The car goes in for repair work on Monday and for once I'm not going to begrudge the time spent waiting - I have lots and lots and lots to read!
And tomorrow is a library book sale. Lets hope the riches continue to pour in.
Tuesday, June 07, 2005
Even Kroger is carrying the books - saw a woman buying a set yesterday - and my neighborhood Kroger is not the gathering place for lovers of higher level literature.
I'm glad Oprah is continuing to promote reading and books but I'm very surprised by her current selection. I read some Faulkner back in college and he's not the sort of writer I'd tuck into my beach bag or bring along to while away a long airplane flight. He writes literature with a capital L.
Maybe I am underestimating the stick to it power of Oprah's fans but right now Faulkner gets my vote for the most bought / least read author of 2005. Multiple copies of his books will soon be appearing at a thrift store near you.
Saturday, June 04, 2005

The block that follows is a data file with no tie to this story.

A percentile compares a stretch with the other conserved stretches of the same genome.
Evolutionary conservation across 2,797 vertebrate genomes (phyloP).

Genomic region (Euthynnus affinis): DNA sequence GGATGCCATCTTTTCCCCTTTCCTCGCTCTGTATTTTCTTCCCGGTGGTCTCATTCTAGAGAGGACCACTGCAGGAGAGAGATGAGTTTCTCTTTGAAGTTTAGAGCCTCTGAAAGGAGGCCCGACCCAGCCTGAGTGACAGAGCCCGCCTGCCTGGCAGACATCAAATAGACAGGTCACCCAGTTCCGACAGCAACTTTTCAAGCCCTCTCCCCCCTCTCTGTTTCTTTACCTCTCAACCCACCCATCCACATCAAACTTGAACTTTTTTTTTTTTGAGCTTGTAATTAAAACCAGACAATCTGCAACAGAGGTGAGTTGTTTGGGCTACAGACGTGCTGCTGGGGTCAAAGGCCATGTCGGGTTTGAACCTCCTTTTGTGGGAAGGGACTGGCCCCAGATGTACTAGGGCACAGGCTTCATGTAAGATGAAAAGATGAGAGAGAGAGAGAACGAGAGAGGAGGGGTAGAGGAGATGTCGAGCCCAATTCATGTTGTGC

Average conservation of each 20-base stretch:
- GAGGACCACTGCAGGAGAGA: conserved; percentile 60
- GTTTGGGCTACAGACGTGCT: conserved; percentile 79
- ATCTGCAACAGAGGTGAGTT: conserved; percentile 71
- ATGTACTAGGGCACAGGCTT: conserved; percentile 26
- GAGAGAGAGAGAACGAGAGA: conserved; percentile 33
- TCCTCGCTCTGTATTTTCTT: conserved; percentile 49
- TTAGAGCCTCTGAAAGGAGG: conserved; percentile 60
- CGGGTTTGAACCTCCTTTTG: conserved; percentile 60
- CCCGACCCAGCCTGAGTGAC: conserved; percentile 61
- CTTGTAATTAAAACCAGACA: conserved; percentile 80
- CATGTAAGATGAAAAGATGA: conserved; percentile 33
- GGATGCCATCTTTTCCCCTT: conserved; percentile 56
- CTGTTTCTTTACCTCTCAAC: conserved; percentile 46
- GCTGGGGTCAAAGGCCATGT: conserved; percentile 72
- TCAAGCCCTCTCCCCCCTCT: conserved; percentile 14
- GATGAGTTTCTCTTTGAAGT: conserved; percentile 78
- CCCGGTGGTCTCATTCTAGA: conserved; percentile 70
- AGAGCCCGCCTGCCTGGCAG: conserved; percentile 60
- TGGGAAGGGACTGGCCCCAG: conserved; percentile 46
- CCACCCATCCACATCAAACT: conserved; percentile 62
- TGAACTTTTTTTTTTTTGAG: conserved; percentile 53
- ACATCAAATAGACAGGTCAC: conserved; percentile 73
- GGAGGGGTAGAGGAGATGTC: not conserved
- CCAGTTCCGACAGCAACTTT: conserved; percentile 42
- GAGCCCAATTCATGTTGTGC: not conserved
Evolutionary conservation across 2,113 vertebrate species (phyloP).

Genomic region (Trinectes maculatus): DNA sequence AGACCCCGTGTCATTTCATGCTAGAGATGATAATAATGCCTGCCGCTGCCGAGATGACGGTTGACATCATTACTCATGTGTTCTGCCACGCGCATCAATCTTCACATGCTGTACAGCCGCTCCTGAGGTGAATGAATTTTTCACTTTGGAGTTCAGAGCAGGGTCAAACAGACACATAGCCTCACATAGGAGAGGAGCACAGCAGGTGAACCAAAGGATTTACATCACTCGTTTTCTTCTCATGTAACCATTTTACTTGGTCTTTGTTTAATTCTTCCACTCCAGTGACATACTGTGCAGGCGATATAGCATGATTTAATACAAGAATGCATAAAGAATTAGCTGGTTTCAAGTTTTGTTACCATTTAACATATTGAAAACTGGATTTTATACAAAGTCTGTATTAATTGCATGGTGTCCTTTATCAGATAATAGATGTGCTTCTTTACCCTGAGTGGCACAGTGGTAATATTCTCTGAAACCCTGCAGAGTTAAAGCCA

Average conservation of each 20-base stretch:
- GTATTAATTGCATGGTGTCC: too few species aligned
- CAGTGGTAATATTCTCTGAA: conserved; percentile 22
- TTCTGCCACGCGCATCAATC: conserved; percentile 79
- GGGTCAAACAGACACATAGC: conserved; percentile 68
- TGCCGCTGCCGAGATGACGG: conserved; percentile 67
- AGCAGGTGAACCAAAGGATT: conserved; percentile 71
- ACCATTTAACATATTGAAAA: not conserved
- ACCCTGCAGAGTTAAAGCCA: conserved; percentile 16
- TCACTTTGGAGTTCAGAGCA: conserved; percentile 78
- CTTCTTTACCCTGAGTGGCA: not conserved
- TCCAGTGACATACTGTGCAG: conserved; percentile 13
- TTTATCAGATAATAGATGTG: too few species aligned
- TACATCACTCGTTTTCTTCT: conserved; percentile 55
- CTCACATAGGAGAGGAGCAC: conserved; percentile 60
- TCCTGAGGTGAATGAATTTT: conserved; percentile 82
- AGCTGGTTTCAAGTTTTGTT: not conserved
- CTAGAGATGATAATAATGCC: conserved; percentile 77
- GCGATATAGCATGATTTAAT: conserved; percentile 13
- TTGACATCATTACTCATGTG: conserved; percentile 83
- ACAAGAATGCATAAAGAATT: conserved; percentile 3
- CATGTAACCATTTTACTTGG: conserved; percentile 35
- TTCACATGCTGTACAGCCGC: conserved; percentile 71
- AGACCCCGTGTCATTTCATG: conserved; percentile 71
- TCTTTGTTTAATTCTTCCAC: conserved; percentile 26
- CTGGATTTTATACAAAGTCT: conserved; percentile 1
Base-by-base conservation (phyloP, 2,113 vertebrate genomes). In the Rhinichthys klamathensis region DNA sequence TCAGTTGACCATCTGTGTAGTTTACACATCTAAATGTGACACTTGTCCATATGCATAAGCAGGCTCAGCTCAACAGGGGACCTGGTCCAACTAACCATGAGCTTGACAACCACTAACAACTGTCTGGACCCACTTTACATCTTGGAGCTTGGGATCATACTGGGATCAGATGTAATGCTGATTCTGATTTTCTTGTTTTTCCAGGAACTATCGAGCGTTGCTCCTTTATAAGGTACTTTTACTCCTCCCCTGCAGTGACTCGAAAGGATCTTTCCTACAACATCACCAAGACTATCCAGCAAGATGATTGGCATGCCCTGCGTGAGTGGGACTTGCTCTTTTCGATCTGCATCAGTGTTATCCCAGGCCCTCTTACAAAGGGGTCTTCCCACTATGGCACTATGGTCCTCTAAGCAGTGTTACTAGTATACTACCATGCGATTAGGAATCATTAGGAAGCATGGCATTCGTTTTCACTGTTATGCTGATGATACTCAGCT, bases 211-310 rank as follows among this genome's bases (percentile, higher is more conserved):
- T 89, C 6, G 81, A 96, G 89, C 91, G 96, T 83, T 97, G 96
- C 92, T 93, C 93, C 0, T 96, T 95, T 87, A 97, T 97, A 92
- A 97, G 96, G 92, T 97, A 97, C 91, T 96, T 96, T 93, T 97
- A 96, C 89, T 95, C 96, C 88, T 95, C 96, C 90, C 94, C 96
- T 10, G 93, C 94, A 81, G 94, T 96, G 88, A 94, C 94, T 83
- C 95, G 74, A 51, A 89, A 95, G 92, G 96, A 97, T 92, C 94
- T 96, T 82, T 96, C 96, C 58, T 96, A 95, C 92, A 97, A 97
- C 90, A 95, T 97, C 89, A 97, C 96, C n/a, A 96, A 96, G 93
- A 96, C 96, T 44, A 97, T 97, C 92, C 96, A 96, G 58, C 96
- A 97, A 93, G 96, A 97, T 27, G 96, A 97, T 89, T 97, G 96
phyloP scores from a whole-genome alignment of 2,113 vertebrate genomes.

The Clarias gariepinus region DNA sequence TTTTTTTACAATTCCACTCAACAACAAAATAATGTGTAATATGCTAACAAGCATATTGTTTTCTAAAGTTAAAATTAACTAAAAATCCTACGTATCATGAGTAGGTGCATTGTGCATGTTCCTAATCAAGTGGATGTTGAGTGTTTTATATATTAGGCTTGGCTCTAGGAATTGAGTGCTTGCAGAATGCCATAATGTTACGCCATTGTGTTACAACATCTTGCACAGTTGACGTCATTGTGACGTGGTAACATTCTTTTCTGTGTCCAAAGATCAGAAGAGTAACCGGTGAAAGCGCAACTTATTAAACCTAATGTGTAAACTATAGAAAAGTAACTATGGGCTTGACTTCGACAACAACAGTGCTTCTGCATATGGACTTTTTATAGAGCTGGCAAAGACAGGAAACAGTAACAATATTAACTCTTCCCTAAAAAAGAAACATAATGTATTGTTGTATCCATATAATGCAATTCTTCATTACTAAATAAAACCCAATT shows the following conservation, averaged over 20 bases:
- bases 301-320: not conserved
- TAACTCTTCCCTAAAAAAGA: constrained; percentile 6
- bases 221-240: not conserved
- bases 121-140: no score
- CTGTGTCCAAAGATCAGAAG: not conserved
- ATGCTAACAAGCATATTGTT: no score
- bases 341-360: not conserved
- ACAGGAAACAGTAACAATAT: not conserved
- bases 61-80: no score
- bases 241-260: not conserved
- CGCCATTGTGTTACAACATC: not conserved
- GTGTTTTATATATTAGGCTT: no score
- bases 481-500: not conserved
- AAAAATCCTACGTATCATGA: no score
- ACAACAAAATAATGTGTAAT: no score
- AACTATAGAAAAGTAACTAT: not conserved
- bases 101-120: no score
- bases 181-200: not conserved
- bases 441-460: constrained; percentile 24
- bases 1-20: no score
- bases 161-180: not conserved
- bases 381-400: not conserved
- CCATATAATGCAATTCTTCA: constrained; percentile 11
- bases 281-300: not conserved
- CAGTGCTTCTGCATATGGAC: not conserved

Most of the people I've seen look tall, healthy and vaguely Nordic. There aren't nearly as any "bellies" as there in Houston (which has the dubious distinction of being one of the fattest cities in the country). Given that in Houston the car takes precedence over the people that's not surprising.
The town has an amazing number of bookstores, given its size. And a symphony, a ballet company. Many of the buildings have been adapted to other uses, rather than being torn down.
Of course it also has a winter that won't quit but it's June so that's not an issue.
Friday, June 03, 2005
Lakes Don't Look Like This in Houston
We’re visiting with friends we meet on last year’s motorcycle trip.
We left flat, hot, humid 95 degrees + Houston and arrived in hilly, cool,62 degree Duluth, MN. Our friends are urban living pioneers and have an apartment on the 10th floor overlooking Lake Superior.
My first time to see the Great Lakes (or at least one of them). They are aptly named.
Tomorrow will be spent doing my favorite kind of touristing – bookstores, historic buildings, funky little shops, all on foot.